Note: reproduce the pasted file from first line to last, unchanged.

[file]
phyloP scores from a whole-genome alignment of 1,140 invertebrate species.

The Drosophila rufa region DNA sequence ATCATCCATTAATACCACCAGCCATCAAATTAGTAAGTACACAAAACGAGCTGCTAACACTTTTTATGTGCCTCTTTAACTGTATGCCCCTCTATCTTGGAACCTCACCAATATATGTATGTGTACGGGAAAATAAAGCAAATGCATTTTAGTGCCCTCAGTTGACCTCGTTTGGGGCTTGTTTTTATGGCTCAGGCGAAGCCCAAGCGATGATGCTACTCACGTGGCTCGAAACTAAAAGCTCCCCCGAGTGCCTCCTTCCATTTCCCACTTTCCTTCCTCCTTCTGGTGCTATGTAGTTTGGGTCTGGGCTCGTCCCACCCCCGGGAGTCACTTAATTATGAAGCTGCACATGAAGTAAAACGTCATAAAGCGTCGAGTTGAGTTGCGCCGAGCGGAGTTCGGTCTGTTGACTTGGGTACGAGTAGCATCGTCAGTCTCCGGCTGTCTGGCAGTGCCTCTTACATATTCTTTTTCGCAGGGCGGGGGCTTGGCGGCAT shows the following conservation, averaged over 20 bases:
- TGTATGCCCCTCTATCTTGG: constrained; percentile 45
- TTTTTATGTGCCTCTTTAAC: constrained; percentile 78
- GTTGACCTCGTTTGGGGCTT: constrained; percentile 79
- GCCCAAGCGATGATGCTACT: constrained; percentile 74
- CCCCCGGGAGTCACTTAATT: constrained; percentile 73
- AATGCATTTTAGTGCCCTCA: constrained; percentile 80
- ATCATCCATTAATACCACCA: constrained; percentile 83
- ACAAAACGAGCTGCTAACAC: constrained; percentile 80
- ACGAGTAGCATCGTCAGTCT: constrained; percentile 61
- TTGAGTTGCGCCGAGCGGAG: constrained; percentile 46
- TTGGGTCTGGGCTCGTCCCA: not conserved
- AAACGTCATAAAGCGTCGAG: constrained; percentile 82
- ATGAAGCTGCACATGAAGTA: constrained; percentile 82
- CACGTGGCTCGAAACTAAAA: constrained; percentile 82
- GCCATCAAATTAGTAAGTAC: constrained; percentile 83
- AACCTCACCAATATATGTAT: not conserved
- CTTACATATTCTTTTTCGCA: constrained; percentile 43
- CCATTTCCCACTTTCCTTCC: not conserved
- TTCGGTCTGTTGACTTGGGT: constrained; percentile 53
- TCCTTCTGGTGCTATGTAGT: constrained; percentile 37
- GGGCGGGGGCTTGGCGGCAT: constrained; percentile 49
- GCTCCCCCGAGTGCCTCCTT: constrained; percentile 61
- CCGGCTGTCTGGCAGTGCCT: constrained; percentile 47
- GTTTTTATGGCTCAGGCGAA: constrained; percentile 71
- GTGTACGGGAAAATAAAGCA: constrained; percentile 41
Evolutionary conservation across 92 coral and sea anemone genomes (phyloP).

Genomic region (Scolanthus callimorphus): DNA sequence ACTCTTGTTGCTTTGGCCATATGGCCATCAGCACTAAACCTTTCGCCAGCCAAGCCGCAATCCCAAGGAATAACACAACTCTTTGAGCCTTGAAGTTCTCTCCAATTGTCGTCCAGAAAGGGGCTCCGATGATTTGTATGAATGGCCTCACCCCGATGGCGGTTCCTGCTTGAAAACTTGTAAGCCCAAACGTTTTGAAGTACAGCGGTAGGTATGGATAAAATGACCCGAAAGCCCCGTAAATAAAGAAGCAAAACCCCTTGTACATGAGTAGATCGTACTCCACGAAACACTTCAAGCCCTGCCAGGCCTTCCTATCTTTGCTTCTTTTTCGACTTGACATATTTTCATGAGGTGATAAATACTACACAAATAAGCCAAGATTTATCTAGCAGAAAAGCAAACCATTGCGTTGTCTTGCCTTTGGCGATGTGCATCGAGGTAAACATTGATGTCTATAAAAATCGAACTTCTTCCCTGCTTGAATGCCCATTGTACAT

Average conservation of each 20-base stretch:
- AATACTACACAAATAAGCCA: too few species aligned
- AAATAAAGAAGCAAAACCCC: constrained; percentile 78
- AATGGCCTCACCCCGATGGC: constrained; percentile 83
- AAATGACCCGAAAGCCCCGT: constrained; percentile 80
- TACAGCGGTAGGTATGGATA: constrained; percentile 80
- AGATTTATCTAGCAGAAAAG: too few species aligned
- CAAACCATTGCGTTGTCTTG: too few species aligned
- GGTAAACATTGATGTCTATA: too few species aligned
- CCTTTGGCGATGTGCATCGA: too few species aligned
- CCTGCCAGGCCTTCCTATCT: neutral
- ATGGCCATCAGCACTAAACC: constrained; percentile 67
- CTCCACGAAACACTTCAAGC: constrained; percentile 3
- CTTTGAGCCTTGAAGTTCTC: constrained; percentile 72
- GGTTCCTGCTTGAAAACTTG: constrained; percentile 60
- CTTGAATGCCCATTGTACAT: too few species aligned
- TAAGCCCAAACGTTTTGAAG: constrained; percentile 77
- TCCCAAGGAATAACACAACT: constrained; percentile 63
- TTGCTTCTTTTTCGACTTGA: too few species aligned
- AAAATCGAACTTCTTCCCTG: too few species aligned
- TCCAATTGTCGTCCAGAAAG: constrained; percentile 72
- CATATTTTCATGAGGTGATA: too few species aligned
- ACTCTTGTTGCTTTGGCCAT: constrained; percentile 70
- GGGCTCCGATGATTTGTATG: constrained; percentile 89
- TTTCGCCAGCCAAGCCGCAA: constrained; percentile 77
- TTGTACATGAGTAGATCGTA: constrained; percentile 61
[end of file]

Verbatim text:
phyloP scores from a whole-genome alignment of 1,140 invertebrate species.

The Drosophila rufa region DNA sequence ATCATCCATTAATACCACCAGCCATCAAATTAGTAAGTACACAAAACGAGCTGCTAACACTTTTTATGTGCCTCTTTAACTGTATGCCCCTCTATCTTGGAACCTCACCAATATATGTATGTGTACGGGAAAATAAAGCAAATGCATTTTAGTGCCCTCAGTTGACCTCGTTTGGGGCTTGTTTTTATGGCTCAGGCGAAGCCCAAGCGATGATGCTACTCACGTGGCTCGAAACTAAAAGCTCCCCCGAGTGCCTCCTTCCATTTCCCACTTTCCTTCCTCCTTCTGGTGCTATGTAGTTTGGGTCTGGGCTCGTCCCACCCCCGGGAGTCACTTAATTATGAAGCTGCACATGAAGTAAAACGTCATAAAGCGTCGAGTTGAGTTGCGCCGAGCGGAGTTCGGTCTGTTGACTTGGGTACGAGTAGCATCGTCAGTCTCCGGCTGTCTGGCAGTGCCTCTTACATATTCTTTTTCGCAGGGCGGGGGCTTGGCGGCAT shows the following conservation, averaged over 20 bases:
- TGTATGCCCCTCTATCTTGG: constrained; percentile 45
- TTTTTATGTGCCTCTTTAAC: constrained; percentile 78
- GTTGACCTCGTTTGGGGCTT: constrained; percentile 79
- GCCCAAGCGATGATGCTACT: constrained; percentile 74
- CCCCCGGGAGTCACTTAATT: constrained; percentile 73
- AATGCATTTTAGTGCCCTCA: constrained; percentile 80
- ATCATCCATTAATACCACCA: constrained; percentile 83
- ACAAAACGAGCTGCTAACAC: constrained; percentile 80
- ACGAGTAGCATCGTCAGTCT: constrained; percentile 61
- TTGAGTTGCGCCGAGCGGAG: constrained; percentile 46
- TTGGGTCTGGGCTCGTCCCA: not conserved
- AAACGTCATAAAGCGTCGAG: constrained; percentile 82
- ATGAAGCTGCACATGAAGTA: constrained; percentile 82
- CACGTGGCTCGAAACTAAAA: constrained; percentile 82
- GCCATCAAATTAGTAAGTAC: constrained; percentile 83
- AACCTCACCAATATATGTAT: not conserved
- CTTACATATTCTTTTTCGCA: constrained; percentile 43
- CCATTTCCCACTTTCCTTCC: not conserved
- TTCGGTCTGTTGACTTGGGT: constrained; percentile 53
- TCCTTCTGGTGCTATGTAGT: constrained; percentile 37
- GGGCGGGGGCTTGGCGGCAT: constrained; percentile 49
- GCTCCCCCGAGTGCCTCCTT: constrained; percentile 61
- CCGGCTGTCTGGCAGTGCCT: constrained; percentile 47
- GTTTTTATGGCTCAGGCGAA: constrained; percentile 71
- GTGTACGGGAAAATAAAGCA: constrained; percentile 41
Evolutionary conservation across 92 coral and sea anemone genomes (phyloP).

Genomic region (Scolanthus callimorphus): DNA sequence ACTCTTGTTGCTTTGGCCATATGGCCATCAGCACTAAACCTTTCGCCAGCCAAGCCGCAATCCCAAGGAATAACACAACTCTTTGAGCCTTGAAGTTCTCTCCAATTGTCGTCCAGAAAGGGGCTCCGATGATTTGTATGAATGGCCTCACCCCGATGGCGGTTCCTGCTTGAAAACTTGTAAGCCCAAACGTTTTGAAGTACAGCGGTAGGTATGGATAAAATGACCCGAAAGCCCCGTAAATAAAGAAGCAAAACCCCTTGTACATGAGTAGATCGTACTCCACGAAACACTTCAAGCCCTGCCAGGCCTTCCTATCTTTGCTTCTTTTTCGACTTGACATATTTTCATGAGGTGATAAATACTACACAAATAAGCCAAGATTTATCTAGCAGAAAAGCAAACCATTGCGTTGTCTTGCCTTTGGCGATGTGCATCGAGGTAAACATTGATGTCTATAAAAATCGAACTTCTTCCCTGCTTGAATGCCCATTGTACAT

Average conservation of each 20-base stretch:
- AATACTACACAAATAAGCCA: too few species aligned
- AAATAAAGAAGCAAAACCCC: constrained; percentile 78
- AATGGCCTCACCCCGATGGC: constrained; percentile 83
- AAATGACCCGAAAGCCCCGT: constrained; percentile 80
- TACAGCGGTAGGTATGGATA: constrained; percentile 80
- AGATTTATCTAGCAGAAAAG: too few species aligned
- CAAACCATTGCGTTGTCTTG: too few species aligned
- GGTAAACATTGATGTCTATA: too few species aligned
- CCTTTGGCGATGTGCATCGA: too few species aligned
- CCTGCCAGGCCTTCCTATCT: neutral
- ATGGCCATCAGCACTAAACC: constrained; percentile 67
- CTCCACGAAACACTTCAAGC: constrained; percentile 3
- CTTTGAGCCTTGAAGTTCTC: constrained; percentile 72
- GGTTCCTGCTTGAAAACTTG: constrained; percentile 60
- CTTGAATGCCCATTGTACAT: too few species aligned
- TAAGCCCAAACGTTTTGAAG: constrained; percentile 77
- TCCCAAGGAATAACACAACT: constrained; percentile 63
- TTGCTTCTTTTTCGACTTGA: too few species aligned
- AAAATCGAACTTCTTCCCTG: too few species aligned
- TCCAATTGTCGTCCAGAAAG: constrained; percentile 72
- CATATTTTCATGAGGTGATA: too few species aligned
- ACTCTTGTTGCTTTGGCCAT: constrained; percentile 70
- GGGCTCCGATGATTTGTATG: constrained; percentile 89
- TTTCGCCAGCCAAGCCGCAA: constrained; percentile 77
- TTGTACATGAGTAGATCGTA: constrained; percentile 61